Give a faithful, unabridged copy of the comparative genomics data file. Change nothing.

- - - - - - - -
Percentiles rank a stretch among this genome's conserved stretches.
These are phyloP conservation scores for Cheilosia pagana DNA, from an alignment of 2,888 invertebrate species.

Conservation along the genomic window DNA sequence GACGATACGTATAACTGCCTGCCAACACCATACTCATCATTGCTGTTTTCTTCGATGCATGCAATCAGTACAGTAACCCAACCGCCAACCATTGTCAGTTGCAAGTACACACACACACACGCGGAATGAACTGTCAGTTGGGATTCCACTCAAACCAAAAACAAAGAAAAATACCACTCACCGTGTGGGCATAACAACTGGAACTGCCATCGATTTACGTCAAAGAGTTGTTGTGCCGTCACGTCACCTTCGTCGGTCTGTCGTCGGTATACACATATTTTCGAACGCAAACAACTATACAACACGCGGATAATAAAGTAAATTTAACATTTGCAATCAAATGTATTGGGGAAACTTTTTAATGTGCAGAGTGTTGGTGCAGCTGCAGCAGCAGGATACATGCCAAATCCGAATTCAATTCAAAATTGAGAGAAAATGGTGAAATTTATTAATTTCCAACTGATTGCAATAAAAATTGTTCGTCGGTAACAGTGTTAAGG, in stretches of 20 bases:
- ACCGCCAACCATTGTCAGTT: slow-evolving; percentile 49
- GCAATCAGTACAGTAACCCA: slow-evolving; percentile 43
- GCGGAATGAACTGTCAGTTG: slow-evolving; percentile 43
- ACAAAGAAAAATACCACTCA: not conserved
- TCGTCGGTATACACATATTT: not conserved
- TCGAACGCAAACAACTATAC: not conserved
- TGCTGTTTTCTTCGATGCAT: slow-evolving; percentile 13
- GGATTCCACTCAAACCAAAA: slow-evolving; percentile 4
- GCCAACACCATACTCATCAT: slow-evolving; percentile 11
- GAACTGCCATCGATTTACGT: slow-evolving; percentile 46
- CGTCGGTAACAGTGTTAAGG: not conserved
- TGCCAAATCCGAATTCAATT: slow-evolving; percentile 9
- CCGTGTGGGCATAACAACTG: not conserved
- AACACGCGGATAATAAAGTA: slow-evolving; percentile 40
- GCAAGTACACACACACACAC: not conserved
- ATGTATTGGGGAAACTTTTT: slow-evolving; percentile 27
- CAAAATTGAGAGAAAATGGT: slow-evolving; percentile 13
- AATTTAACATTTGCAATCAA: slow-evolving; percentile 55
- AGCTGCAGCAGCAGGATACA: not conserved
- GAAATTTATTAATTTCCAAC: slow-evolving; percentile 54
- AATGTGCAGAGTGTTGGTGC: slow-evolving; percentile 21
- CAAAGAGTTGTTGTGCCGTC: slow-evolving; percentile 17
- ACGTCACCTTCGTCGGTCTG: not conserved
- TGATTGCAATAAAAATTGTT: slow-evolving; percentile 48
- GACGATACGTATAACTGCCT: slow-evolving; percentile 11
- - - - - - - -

Percentiles rank a stretch among this genome's conserved stretches.
These are phyloP conservation scores for Cheilosia pagana DNA, from an alignment of 2,888 invertebrate species.

Conservation along the genomic window DNA sequence GACGATACGTATAACTGCCTGCCAACACCATACTCATCATTGCTGTTTTCTTCGATGCATGCAATCAGTACAGTAACCCAACCGCCAACCATTGTCAGTTGCAAGTACACACACACACACGCGGAATGAACTGTCAGTTGGGATTCCACTCAAACCAAAAACAAAGAAAAATACCACTCACCGTGTGGGCATAACAACTGGAACTGCCATCGATTTACGTCAAAGAGTTGTTGTGCCGTCACGTCACCTTCGTCGGTCTGTCGTCGGTATACACATATTTTCGAACGCAAACAACTATACAACACGCGGATAATAAAGTAAATTTAACATTTGCAATCAAATGTATTGGGGAAACTTTTTAATGTGCAGAGTGTTGGTGCAGCTGCAGCAGCAGGATACATGCCAAATCCGAATTCAATTCAAAATTGAGAGAAAATGGTGAAATTTATTAATTTCCAACTGATTGCAATAAAAATTGTTCGTCGGTAACAGTGTTAAGG, in stretches of 20 bases:
- ACCGCCAACCATTGTCAGTT: slow-evolving; percentile 49
- GCAATCAGTACAGTAACCCA: slow-evolving; percentile 43
- GCGGAATGAACTGTCAGTTG: slow-evolving; percentile 43
- ACAAAGAAAAATACCACTCA: not conserved
- TCGTCGGTATACACATATTT: not conserved
- TCGAACGCAAACAACTATAC: not conserved
- TGCTGTTTTCTTCGATGCAT: slow-evolving; percentile 13
- GGATTCCACTCAAACCAAAA: slow-evolving; percentile 4
- GCCAACACCATACTCATCAT: slow-evolving; percentile 11
- GAACTGCCATCGATTTACGT: slow-evolving; percentile 46
- CGTCGGTAACAGTGTTAAGG: not conserved
- TGCCAAATCCGAATTCAATT: slow-evolving; percentile 9
- CCGTGTGGGCATAACAACTG: not conserved
- AACACGCGGATAATAAAGTA: slow-evolving; percentile 40
- GCAAGTACACACACACACAC: not conserved
- ATGTATTGGGGAAACTTTTT: slow-evolving; percentile 27
- CAAAATTGAGAGAAAATGGT: slow-evolving; percentile 13
- AATTTAACATTTGCAATCAA: slow-evolving; percentile 55
- AGCTGCAGCAGCAGGATACA: not conserved
- GAAATTTATTAATTTCCAAC: slow-evolving; percentile 54
- AATGTGCAGAGTGTTGGTGC: slow-evolving; percentile 21
- CAAAGAGTTGTTGTGCCGTC: slow-evolving; percentile 17
- ACGTCACCTTCGTCGGTCTG: not conserved
- TGATTGCAATAAAAATTGTT: slow-evolving; percentile 48
- GACGATACGTATAACTGCCT: slow-evolving; percentile 11